TN State Senator Indicted For Hilarious Campaign Finance Hijinks
Get in the car, kids, it's time for a road trip! We're off to Tennessee to visit a political scandal so tiny and perfect in its sleaziness that all who behold it are filled with joy, or at least an extremely satisfying case of schadenfreude and hope that it'll come back around to bite a familiar villain in the ass. (Wait for it!)
Yesterday the US Attorney from the Middle District of Tennessee announced an indictment of state Sen. Brian Kelsey and "social club owner" Joshua Smith on campaign finance charges. It is a delightful document full of fun little Easter eggs like:
Unindicted Coconspirator 2 ("UCC 2") was a practicing attorney and member of the Tennessee House of Representatives from in or around January 2013 to in or around September 2016, when he was expelled by a vote of the House.
Individual 1 was the Director of Government Affairs for Political Organization 1 and a member of Political Organization 1's senior management team from in or around late 2015 until in or around March 2017. In that role, Individual 1 managed Political Organization 1's political expenditures during the 2015-16 federal election cycle. Individual 1 and KELSEY became engaged in or around July 2017 and married in or around January 2018.
That egg is chocolate!
Naturally, the "social club" run by Defendant Smith has a PAC, as all your better single-outlet eating establishments do. (LOL, wut?) And according to the indictment, the defendants used this PAC to move $106,000 from Kelsey's state campaign coffers to support his 2016 run for the US House — an illegal use of so called "soft money" because the state campaign donations are not subject to federal campaign finance limits. So to disguise the transfer, these two geniuses moved the cash from Kelsey's state campaign to the "social club" PAC, and thence on through one more PAC until it wound up at the American Conservative Union, which immediately dropped $80,000 on radio ads endorsing Kelsey's federal campaign.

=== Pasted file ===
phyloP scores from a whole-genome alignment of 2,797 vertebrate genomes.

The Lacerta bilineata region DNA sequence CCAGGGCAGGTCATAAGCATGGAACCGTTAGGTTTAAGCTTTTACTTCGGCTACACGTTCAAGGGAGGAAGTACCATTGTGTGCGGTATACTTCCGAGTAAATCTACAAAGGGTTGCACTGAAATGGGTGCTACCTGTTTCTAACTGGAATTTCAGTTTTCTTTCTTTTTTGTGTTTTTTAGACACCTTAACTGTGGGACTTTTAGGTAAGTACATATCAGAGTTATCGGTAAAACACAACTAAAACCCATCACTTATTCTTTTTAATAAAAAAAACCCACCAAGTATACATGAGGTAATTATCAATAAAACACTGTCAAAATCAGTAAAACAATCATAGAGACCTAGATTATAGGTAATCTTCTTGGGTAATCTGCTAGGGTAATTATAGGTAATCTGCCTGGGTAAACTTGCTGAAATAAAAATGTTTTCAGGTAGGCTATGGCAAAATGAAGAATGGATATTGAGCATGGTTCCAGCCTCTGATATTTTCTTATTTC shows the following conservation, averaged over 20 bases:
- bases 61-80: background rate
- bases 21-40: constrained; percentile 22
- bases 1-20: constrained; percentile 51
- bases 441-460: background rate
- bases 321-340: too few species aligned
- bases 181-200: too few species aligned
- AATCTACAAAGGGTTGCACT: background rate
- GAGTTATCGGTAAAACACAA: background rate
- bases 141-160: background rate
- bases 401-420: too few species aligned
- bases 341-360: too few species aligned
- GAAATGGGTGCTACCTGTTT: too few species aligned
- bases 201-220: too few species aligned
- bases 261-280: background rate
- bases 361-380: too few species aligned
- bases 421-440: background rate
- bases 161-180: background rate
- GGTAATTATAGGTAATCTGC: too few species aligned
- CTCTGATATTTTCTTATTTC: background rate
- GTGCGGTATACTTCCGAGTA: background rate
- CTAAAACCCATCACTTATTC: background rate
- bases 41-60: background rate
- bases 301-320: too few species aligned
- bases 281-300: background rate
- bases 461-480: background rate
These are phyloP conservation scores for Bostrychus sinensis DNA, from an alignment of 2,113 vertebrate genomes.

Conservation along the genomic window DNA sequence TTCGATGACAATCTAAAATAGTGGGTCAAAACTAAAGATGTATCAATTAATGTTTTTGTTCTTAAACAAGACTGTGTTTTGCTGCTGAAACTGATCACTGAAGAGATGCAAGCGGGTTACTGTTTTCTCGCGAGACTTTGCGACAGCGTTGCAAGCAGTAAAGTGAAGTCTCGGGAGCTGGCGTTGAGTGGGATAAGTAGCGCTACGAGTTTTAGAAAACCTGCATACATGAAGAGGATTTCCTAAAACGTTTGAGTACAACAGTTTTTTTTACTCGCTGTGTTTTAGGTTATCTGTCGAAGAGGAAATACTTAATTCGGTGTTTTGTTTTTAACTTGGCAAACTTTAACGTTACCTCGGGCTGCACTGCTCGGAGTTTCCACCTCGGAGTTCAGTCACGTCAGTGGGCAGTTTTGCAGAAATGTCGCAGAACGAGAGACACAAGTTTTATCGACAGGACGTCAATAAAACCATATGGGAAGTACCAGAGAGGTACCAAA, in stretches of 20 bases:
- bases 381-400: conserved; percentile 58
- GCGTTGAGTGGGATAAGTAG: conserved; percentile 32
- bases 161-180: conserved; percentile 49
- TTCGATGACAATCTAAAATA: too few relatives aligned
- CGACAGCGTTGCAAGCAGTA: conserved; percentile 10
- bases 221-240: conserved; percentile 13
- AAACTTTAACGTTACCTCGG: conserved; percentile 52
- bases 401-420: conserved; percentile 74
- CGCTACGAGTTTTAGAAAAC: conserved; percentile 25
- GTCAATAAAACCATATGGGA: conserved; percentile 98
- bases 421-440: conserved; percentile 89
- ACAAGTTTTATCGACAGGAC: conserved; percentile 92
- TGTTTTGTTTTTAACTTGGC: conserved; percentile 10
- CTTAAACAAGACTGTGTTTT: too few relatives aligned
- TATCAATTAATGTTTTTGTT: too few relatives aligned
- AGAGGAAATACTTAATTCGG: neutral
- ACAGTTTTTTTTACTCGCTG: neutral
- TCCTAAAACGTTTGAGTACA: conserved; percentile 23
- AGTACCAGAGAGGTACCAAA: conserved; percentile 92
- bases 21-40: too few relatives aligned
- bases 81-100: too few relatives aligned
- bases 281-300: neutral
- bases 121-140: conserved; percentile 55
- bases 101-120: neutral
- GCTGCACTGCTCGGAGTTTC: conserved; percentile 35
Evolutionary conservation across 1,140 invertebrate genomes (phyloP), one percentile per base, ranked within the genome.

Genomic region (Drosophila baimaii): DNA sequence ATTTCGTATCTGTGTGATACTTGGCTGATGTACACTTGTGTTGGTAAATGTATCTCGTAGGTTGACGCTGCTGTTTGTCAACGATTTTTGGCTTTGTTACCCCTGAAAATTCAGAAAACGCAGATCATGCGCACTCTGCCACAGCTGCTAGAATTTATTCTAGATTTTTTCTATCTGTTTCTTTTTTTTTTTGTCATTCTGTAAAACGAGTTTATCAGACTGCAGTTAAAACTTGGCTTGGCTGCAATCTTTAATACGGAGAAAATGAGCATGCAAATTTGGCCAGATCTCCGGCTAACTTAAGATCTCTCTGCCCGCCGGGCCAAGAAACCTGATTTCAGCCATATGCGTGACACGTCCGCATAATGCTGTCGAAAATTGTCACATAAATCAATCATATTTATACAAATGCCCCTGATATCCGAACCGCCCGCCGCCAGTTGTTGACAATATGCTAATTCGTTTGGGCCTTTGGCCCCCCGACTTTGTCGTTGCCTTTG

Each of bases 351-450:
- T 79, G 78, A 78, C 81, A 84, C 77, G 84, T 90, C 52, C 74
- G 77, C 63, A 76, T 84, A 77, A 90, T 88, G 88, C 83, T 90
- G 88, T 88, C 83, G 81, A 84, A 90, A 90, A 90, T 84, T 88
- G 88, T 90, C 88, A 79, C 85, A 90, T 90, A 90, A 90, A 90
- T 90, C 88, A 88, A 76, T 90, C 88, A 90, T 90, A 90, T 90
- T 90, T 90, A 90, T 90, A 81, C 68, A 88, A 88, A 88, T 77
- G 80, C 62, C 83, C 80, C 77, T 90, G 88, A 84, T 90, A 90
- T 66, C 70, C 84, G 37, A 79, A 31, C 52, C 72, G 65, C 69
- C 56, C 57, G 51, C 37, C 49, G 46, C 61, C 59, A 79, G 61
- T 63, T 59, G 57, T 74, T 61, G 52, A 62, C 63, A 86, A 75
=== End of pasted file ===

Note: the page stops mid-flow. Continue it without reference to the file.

What an amazing coincidence, right? Or maybe not.
Political Organization 1 reported to the FEC that, on or about July 20, 2016, it made a $30,000 independent expenditure for the purpose of a "radio media buy" to support KELSEY in the 2016 primary election when, in truth and in fact, the expenditure was coordinated with KELSEY and his agents and was not independent.
Political Organization 1 reported to the FEC that, on or about July 22, 2016, it made a $19,480 independent expenditure for the purpose of "radio media buy" to support KELSEY in the 2016 primary election when, in truth and in fact, the expenditure was coordinated with KELSEY and his agents and was not independent.
Political Organization 1 reported to the FEC that, on or about July 26, 2016, it made a $30,520 independent expenditure for the purpose of "radio/digital media" to support KELSEY in the 2016 primary election when, in truth and in fact, the expenditure was coordinated with KELSEY and his agents and was not independent.
If the American Conservative Union is ringing some bells, it's because it's that asshole Matt Schlapp's shop.